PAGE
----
I will probably remember the past week as the most beautiful one of our entire stay in Rwanda. The training week with Rwanda National Union of the Deaf and 20 young deaf children (2 – 6 years) with their parents brought several tears of emotion and was a huge success.
It has long bothered me that deaf children do not develop language until they go to school, i.e. not until they are 7 years old and then only if parents have the financial means to send them to a school for the deaf. There is an excellent school where children can attend from the age of three, run by Italian nuns, with strict discipline, but also a lot of love for ‘their’ children and an excellent education, both orally and in gestures. They can accommodate 20 new children every year when parents can afford it or have managed to find a sponsor for + € 250 per year.
During the mapping of persons with disabilities in which I was involved in Musanze (northern Rwanda) last year, we met so many young deaf children that the desire to organise a training camp for them grew stronger. When early this year we found the funds, it suddenly went very quickly as we had to finalise all by the end of the financial year on 1st April.
An interesting hurdle was to sensitise the sign language instructors, who are all deaf, to the needs of young deaf children. They have learned sign language when they started schooling and had the impression that was normal. A video of a two- year-old deaf girl (http://www.youtube.com/watch?v=3o8Z2lzS764) who communicates with her mother in sign was an eye-opener which immediately made them decide they wanted to make this possible for children in Rwanda too. Training approach and – material had to be adapted to the needs of young children and their parents, and the vocabulary found to match it.
During the training week we would focus on teaching sign language to the parents, and that we would do that in such an exciting way that we would draw the attention of the children as well. With real fruits and vegetables we played hide and seek and pretended to go shopping and the kids thought it was very funny to see their parents having so much fun. Eating the fruits was of course part of the program, though not exactly at the time the kids wanted it, but when the clothes we had purchased as instructional material had to be given back after the masquerade, the grief was great!
I had done my best not to make the clothes look too good, but little girls like new clothes just as much as big girls do! touching moments. I did not expect this would happen as soon as the second day of the training camp. In the afternoons the oldest students of the local school for the deaf would join us to play with the children and act as role models for them and some did that in a very charming way. Where picture books were initially set aside as not interesting enough and too vulnerable, everyone gradually discovered what a great source of vocabulary, communication and fun they can be.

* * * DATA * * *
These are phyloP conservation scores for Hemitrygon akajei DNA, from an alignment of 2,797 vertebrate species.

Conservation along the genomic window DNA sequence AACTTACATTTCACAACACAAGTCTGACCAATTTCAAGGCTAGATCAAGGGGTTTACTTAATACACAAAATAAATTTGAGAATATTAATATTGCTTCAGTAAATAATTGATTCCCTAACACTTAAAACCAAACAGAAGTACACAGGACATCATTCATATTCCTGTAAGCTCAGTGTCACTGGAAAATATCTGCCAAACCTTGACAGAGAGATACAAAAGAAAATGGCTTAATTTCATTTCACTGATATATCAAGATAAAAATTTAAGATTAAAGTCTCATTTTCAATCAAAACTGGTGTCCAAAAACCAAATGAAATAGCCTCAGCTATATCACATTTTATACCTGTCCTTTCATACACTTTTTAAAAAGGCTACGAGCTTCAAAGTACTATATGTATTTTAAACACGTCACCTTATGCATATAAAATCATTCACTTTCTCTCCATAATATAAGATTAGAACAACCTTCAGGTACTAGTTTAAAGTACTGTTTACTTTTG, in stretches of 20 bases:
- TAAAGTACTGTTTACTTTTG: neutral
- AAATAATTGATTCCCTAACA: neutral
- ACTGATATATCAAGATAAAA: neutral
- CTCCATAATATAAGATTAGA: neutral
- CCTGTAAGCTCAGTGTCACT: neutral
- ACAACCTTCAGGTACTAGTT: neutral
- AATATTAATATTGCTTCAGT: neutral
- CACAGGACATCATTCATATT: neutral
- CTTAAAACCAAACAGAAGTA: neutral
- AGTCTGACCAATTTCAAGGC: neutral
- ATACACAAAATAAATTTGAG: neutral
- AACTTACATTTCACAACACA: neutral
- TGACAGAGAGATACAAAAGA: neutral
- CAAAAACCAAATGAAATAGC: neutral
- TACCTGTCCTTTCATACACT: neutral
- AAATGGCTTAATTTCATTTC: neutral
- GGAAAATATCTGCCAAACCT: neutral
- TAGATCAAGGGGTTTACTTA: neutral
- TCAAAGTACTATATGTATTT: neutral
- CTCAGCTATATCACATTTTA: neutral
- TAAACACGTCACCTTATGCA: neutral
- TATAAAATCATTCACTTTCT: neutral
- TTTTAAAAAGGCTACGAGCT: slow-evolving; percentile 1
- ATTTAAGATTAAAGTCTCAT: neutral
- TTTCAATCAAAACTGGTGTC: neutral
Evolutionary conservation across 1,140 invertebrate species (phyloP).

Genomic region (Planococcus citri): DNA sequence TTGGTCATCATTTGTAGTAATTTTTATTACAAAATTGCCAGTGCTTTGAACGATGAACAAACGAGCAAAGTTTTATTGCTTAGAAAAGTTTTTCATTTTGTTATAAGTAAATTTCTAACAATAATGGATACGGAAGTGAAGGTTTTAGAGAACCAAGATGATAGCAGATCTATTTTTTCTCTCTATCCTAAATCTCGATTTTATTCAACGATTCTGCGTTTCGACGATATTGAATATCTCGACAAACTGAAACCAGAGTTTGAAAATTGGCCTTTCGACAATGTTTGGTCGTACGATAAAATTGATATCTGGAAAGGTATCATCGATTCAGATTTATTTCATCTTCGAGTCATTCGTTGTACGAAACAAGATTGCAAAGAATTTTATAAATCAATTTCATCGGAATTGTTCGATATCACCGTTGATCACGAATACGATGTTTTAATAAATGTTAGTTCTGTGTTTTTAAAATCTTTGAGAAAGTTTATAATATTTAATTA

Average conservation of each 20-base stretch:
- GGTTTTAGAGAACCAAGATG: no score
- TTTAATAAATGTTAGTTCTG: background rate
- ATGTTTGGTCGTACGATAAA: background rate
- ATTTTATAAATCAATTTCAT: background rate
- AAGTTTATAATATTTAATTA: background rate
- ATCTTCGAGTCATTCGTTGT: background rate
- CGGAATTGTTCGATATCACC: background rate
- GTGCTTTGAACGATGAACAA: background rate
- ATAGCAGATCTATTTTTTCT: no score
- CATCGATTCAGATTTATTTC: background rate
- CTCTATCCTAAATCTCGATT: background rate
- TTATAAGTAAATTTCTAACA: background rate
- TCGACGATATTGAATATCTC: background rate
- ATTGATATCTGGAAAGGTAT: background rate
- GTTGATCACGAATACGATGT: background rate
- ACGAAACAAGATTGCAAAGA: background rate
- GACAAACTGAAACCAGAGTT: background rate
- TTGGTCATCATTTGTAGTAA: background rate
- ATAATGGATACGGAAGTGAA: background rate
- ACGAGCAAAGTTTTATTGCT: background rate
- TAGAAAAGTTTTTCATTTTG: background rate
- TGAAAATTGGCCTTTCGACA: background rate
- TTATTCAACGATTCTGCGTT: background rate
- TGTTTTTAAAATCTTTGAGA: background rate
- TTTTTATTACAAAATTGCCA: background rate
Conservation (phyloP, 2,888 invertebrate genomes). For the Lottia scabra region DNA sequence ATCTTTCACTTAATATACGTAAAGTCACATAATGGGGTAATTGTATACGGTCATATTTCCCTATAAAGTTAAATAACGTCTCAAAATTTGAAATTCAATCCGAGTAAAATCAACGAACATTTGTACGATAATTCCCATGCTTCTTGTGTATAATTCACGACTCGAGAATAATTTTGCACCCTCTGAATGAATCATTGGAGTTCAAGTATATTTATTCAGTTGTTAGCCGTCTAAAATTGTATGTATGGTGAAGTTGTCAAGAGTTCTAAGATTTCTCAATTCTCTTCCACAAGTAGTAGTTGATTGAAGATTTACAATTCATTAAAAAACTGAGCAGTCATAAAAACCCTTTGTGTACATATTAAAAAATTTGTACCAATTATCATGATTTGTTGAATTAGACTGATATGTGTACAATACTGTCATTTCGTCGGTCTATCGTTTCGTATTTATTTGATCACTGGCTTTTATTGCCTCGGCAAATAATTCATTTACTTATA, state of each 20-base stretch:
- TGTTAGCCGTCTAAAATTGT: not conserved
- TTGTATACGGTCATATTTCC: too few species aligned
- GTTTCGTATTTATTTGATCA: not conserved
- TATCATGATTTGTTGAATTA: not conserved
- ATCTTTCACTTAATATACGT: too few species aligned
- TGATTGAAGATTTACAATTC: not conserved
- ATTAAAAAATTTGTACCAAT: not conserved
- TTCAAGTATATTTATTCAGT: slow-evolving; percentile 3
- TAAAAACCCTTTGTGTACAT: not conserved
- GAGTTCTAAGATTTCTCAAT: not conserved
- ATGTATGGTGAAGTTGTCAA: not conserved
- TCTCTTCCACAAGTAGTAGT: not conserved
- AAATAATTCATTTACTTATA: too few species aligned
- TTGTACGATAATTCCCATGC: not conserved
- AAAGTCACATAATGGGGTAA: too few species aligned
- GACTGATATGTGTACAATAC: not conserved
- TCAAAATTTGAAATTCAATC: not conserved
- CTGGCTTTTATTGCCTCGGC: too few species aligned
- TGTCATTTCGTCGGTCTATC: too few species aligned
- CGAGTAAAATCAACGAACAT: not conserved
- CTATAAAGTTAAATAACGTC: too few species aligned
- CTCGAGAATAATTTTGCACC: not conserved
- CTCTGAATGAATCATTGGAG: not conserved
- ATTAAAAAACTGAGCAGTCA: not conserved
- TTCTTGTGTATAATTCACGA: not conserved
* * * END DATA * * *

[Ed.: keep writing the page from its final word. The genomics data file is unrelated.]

The parents did games at being the first to recognise a sign, went shopping and played lotto and bingo to practice with the signs they had learned. They also experienced that a mistake can be interpreted as funny or a joke and need not always to be condemned with a strict ‘no ! ‘ or ‘wrong. We passed cultural boundaries and parents loved it so much that if one had to go outside for a while with a whining child, they would continue to take part in the learning at the window! In five days the vocabulary for everyday activities and encounters, feelings and questions was presented and practiced and from there parents now need to continue the work with their children.
In three months, we hope to visit all families to see how they are getting along. We have been asked to evaluate how to organize similar training in smaller groups to cut down on the expenses, and then at least one of the sponsors would be happy to participate again! At the opening of the training week we had of course traditional dances by deaf students who either felt or heard the drums or did very well in timing their movement to those of others. And of course a training has to be recognised as such, so we gave a certificate to every child and to their parents.